'Right' or Duty to Die? Depends on Who You Ask
Euthanasia debate pits sick and elderly against young, healthy
voters who think they need 'assistance' in suicide
by Richard Doerflinger
As the U.S. Supreme Court prepares to hand down some time next
year its first ruling ever on physician-assisted suicide, the
battle lines seem clear.
On one side are those who believe in the freedom of suffering,
terminally ill patients to end their lives with a physician's
help. Opposing them are Catholics and others who believe that
defense of the sanctity of life outweighs this new demand for
Yet, when Bishop Anthony M. Pilla spoke on this issue recently as
president of the National Conference of Catholic Bishops, he
observed that the issue is not so simple. A serious question can
be raised as to whose "freedom" would really be served by
legalizing assisted suicide.
"Remarkably," he said, "few have noticed that frail, elderly and
terminally ill people oppose assisted suicide more than other
"The assisted-suicide agenda is moving forward chiefly with vocal
support from the young, the able-bodied and the affluent, who may
even think their parents and grandparents share their enthusiasm.
They are wrong."
Far from "imposing" their values on others, he said, Catholics who
oppose assisted suicide "are standing with those who are
vulnerable and marginalized, those who often lack a voice in our
nation's policies and are at serious risk of having some demeaning
'values' imposed on them from the outside."
As Bishop Pilla issued his remarks at the U.S. bishops' annual
meeting in Washington last month, a cardinal often described as
the country's pre-eminent Catholic leader was preaching the same
message by his words and actions.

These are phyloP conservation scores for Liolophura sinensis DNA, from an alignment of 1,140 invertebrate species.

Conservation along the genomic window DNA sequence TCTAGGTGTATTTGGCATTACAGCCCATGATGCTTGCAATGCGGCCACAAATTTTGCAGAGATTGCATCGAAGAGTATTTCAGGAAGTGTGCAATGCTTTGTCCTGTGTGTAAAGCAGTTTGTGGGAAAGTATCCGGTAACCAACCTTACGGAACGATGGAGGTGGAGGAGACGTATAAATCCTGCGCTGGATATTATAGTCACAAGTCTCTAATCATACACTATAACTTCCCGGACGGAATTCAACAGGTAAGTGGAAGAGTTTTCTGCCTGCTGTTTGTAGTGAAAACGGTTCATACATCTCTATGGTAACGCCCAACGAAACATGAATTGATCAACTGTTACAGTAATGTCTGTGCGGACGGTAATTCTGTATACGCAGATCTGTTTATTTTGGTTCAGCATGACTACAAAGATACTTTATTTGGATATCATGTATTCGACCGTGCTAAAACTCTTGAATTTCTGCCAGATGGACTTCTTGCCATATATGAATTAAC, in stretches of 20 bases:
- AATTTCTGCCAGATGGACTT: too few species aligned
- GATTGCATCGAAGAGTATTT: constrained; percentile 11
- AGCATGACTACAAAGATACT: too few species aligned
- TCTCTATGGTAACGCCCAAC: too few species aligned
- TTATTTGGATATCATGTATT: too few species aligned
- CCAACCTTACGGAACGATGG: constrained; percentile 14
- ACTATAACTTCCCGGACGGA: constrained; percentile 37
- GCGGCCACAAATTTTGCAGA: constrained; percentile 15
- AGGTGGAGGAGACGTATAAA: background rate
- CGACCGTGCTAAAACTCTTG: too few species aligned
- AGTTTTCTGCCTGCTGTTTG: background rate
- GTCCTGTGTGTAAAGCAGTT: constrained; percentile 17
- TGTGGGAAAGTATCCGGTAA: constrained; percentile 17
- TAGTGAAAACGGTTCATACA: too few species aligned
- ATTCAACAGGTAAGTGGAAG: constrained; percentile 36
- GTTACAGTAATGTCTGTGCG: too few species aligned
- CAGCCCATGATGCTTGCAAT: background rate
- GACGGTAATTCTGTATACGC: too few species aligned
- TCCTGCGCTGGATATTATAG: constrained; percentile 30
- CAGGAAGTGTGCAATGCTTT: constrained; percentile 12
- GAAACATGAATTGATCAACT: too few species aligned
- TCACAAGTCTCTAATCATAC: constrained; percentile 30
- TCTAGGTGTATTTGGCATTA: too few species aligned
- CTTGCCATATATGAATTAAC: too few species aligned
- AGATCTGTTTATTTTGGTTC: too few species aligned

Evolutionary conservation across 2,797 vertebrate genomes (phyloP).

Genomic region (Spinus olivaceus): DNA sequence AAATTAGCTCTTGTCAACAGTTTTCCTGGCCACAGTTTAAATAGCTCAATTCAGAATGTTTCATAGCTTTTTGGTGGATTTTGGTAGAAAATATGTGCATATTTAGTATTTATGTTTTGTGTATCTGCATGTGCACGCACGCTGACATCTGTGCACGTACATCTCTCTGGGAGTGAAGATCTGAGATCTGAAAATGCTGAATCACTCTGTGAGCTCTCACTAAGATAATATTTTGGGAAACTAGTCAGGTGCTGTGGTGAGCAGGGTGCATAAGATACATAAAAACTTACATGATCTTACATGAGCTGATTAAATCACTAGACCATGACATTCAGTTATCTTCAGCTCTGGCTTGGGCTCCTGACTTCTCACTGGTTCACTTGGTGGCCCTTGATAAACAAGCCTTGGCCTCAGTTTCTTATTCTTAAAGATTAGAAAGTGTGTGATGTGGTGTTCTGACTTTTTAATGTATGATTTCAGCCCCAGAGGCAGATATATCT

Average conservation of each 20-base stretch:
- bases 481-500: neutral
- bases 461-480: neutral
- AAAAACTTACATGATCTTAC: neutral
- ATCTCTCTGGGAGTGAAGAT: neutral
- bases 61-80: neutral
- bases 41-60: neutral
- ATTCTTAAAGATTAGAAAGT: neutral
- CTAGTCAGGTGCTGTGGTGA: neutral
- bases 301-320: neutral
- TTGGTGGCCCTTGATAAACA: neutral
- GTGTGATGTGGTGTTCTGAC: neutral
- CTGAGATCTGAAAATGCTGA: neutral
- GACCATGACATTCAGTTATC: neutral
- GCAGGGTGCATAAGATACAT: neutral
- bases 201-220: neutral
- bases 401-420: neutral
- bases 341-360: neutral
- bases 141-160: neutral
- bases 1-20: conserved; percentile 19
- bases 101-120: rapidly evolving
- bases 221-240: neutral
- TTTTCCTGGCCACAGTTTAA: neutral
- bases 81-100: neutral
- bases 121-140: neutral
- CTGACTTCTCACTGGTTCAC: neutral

As one of his last public acts before succumbing to pancreatic
cancer, Cardinal Joseph L. Bernardin of Chicago wrote an
unprecedented personal letter to the justices of the Supreme Court
urging them not to create any "right" to assisted suicide.
"I am at the end of my earthly life," wrote Cardinal Bernardin in
his Nov. 7 letter. "There is much that I have contemplated these
last few months of my illness, but as one who is dying I have
especially come to appreciate the gift of life."
He warned the justices that "creating a new 'right' to assisted
suicide will endanger society and send a false signal that a less
then 'perfect' fife is not worth living."
In fact, Cardinal Bernardin's concerns are shared by many other
terminally ill patients. In the June 29 issue of the British
medical journal The Lancet, a team led by Dr. Ezekiel Emanuel of
Boston reports that cancer patients experiencing "significant
pain" are far more opposed to euthanasia and assisted suicide than
the general public.
Emanuel found little difference of opinion on this issue between
cancer patients overall and the general public. But the patients
who support assisted suicide for cases of "unremitting pain" are
not those in pain, but those diagnosed with clinical depression.
The patients actually dealing with pain here and now have a
Emanuel concludes that "having pain does not predispose a person
to desire or take actions to end his or her life.... Indeed,
oncology patients in pain may be suspicious that if euthanasia or
physician-assisted suicide are legalized, the medical-care system
may not focus sufficient resources on provision of pain relief and
A new study in the Oct. 28 issue of Archives of Internal Medicine
confirms these findings, and adds a more ominous note.
Here, researchers at Duke University Medical Center found that
frail elderly patients receiving treatment at a geriatrics clinic
overwhelmingly oppose legalizing physician-assisted suicide in
their home state, with only 34 percent in favor.
Support is even lower among patients who are poor, less educated
and experiencing cognitive impairment or a low "quality of life."